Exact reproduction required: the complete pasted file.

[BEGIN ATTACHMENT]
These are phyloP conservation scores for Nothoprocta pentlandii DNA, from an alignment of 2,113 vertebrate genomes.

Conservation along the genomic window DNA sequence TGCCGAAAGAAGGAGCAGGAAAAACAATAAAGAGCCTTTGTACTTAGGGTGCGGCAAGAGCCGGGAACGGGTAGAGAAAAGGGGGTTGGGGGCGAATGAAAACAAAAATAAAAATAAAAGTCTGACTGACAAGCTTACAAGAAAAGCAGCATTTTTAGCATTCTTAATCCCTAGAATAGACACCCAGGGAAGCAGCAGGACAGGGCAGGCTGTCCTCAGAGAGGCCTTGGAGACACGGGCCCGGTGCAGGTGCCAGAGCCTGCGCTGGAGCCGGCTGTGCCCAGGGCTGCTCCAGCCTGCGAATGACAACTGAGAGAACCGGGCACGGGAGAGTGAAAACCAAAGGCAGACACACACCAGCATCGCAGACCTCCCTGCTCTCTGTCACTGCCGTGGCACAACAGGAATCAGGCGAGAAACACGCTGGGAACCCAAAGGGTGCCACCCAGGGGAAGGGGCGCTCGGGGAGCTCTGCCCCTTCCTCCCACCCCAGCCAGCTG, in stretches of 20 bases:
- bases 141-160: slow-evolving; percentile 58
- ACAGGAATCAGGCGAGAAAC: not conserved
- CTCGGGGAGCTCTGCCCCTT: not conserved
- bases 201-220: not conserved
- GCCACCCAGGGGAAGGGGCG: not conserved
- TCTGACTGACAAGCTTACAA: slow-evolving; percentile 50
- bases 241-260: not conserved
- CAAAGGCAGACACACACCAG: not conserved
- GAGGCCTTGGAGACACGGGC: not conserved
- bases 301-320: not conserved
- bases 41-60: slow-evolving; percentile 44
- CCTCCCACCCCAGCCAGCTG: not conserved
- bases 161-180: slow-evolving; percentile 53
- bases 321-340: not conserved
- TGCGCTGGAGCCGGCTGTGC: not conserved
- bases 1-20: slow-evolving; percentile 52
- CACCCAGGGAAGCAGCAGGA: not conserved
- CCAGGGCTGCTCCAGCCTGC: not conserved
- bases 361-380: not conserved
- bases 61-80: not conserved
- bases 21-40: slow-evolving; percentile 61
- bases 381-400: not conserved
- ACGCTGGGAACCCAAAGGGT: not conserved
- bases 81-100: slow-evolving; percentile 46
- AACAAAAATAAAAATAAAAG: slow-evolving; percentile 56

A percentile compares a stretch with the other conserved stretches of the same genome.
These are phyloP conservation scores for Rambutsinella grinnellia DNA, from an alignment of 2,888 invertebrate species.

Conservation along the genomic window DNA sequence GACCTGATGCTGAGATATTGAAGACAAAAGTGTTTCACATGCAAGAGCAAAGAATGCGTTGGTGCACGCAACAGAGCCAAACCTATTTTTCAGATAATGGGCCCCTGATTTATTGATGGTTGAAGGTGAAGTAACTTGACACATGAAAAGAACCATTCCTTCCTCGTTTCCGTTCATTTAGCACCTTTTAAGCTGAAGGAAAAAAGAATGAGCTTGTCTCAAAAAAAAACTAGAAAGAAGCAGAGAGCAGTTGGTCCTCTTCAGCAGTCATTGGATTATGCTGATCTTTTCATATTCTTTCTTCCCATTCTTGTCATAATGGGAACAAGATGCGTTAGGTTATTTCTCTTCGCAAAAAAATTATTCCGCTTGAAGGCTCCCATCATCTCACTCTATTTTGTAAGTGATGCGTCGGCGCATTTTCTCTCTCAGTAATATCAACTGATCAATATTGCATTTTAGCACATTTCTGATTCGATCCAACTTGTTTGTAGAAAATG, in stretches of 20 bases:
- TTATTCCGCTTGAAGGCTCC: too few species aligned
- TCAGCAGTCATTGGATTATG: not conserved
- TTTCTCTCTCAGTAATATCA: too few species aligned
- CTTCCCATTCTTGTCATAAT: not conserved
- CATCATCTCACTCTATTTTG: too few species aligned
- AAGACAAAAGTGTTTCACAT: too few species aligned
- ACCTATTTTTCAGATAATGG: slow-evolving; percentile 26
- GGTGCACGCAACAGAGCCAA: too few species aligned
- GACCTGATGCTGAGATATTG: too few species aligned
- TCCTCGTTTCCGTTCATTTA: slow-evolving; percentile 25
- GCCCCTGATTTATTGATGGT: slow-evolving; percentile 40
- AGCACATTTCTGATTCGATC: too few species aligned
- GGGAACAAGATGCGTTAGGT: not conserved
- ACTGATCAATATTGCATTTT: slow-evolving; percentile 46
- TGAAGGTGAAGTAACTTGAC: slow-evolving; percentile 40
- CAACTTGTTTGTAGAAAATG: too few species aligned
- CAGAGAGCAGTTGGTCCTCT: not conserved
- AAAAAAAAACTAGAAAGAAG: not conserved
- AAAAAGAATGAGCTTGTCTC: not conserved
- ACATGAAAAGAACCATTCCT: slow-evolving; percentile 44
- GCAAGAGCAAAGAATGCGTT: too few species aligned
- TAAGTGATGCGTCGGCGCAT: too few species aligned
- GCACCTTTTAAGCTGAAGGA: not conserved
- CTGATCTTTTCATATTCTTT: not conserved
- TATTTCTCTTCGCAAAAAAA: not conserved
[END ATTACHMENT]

These are phyloP conservation scores for Nothoprocta pentlandii DNA, from an alignment of 2,113 vertebrate genomes.

Conservation along the genomic window DNA sequence TGCCGAAAGAAGGAGCAGGAAAAACAATAAAGAGCCTTTGTACTTAGGGTGCGGCAAGAGCCGGGAACGGGTAGAGAAAAGGGGGTTGGGGGCGAATGAAAACAAAAATAAAAATAAAAGTCTGACTGACAAGCTTACAAGAAAAGCAGCATTTTTAGCATTCTTAATCCCTAGAATAGACACCCAGGGAAGCAGCAGGACAGGGCAGGCTGTCCTCAGAGAGGCCTTGGAGACACGGGCCCGGTGCAGGTGCCAGAGCCTGCGCTGGAGCCGGCTGTGCCCAGGGCTGCTCCAGCCTGCGAATGACAACTGAGAGAACCGGGCACGGGAGAGTGAAAACCAAAGGCAGACACACACCAGCATCGCAGACCTCCCTGCTCTCTGTCACTGCCGTGGCACAACAGGAATCAGGCGAGAAACACGCTGGGAACCCAAAGGGTGCCACCCAGGGGAAGGGGCGCTCGGGGAGCTCTGCCCCTTCCTCCCACCCCAGCCAGCTG, in stretches of 20 bases:
- bases 141-160: slow-evolving; percentile 58
- ACAGGAATCAGGCGAGAAAC: not conserved
- CTCGGGGAGCTCTGCCCCTT: not conserved
- bases 201-220: not conserved
- GCCACCCAGGGGAAGGGGCG: not conserved
- TCTGACTGACAAGCTTACAA: slow-evolving; percentile 50
- bases 241-260: not conserved
- CAAAGGCAGACACACACCAG: not conserved
- GAGGCCTTGGAGACACGGGC: not conserved
- bases 301-320: not conserved
- bases 41-60: slow-evolving; percentile 44
- CCTCCCACCCCAGCCAGCTG: not conserved
- bases 161-180: slow-evolving; percentile 53
- bases 321-340: not conserved
- TGCGCTGGAGCCGGCTGTGC: not conserved
- bases 1-20: slow-evolving; percentile 52
- CACCCAGGGAAGCAGCAGGA: not conserved
- CCAGGGCTGCTCCAGCCTGC: not conserved
- bases 361-380: not conserved
- bases 61-80: not conserved
- bases 21-40: slow-evolving; percentile 61
- bases 381-400: not conserved
- ACGCTGGGAACCCAAAGGGT: not conserved
- bases 81-100: slow-evolving; percentile 46
- AACAAAAATAAAAATAAAAG: slow-evolving; percentile 56

A percentile compares a stretch with the other conserved stretches of the same genome.
These are phyloP conservation scores for Rambutsinella grinnellia DNA, from an alignment of 2,888 invertebrate species.

Conservation along the genomic window DNA sequence GACCTGATGCTGAGATATTGAAGACAAAAGTGTTTCACATGCAAGAGCAAAGAATGCGTTGGTGCACGCAACAGAGCCAAACCTATTTTTCAGATAATGGGCCCCTGATTTATTGATGGTTGAAGGTGAAGTAACTTGACACATGAAAAGAACCATTCCTTCCTCGTTTCCGTTCATTTAGCACCTTTTAAGCTGAAGGAAAAAAGAATGAGCTTGTCTCAAAAAAAAACTAGAAAGAAGCAGAGAGCAGTTGGTCCTCTTCAGCAGTCATTGGATTATGCTGATCTTTTCATATTCTTTCTTCCCATTCTTGTCATAATGGGAACAAGATGCGTTAGGTTATTTCTCTTCGCAAAAAAATTATTCCGCTTGAAGGCTCCCATCATCTCACTCTATTTTGTAAGTGATGCGTCGGCGCATTTTCTCTCTCAGTAATATCAACTGATCAATATTGCATTTTAGCACATTTCTGATTCGATCCAACTTGTTTGTAGAAAATG, in stretches of 20 bases:
- TTATTCCGCTTGAAGGCTCC: too few species aligned
- TCAGCAGTCATTGGATTATG: not conserved
- TTTCTCTCTCAGTAATATCA: too few species aligned
- CTTCCCATTCTTGTCATAAT: not conserved
- CATCATCTCACTCTATTTTG: too few species aligned
- AAGACAAAAGTGTTTCACAT: too few species aligned
- ACCTATTTTTCAGATAATGG: slow-evolving; percentile 26
- GGTGCACGCAACAGAGCCAA: too few species aligned
- GACCTGATGCTGAGATATTG: too few species aligned
- TCCTCGTTTCCGTTCATTTA: slow-evolving; percentile 25
- GCCCCTGATTTATTGATGGT: slow-evolving; percentile 40
- AGCACATTTCTGATTCGATC: too few species aligned
- GGGAACAAGATGCGTTAGGT: not conserved
- ACTGATCAATATTGCATTTT: slow-evolving; percentile 46
- TGAAGGTGAAGTAACTTGAC: slow-evolving; percentile 40
- CAACTTGTTTGTAGAAAATG: too few species aligned
- CAGAGAGCAGTTGGTCCTCT: not conserved
- AAAAAAAAACTAGAAAGAAG: not conserved
- AAAAAGAATGAGCTTGTCTC: not conserved
- ACATGAAAAGAACCATTCCT: slow-evolving; percentile 44
- GCAAGAGCAAAGAATGCGTT: too few species aligned
- TAAGTGATGCGTCGGCGCAT: too few species aligned
- GCACCTTTTAAGCTGAAGGA: not conserved
- CTGATCTTTTCATATTCTTT: not conserved
- TATTTCTCTTCGCAAAAAAA: not conserved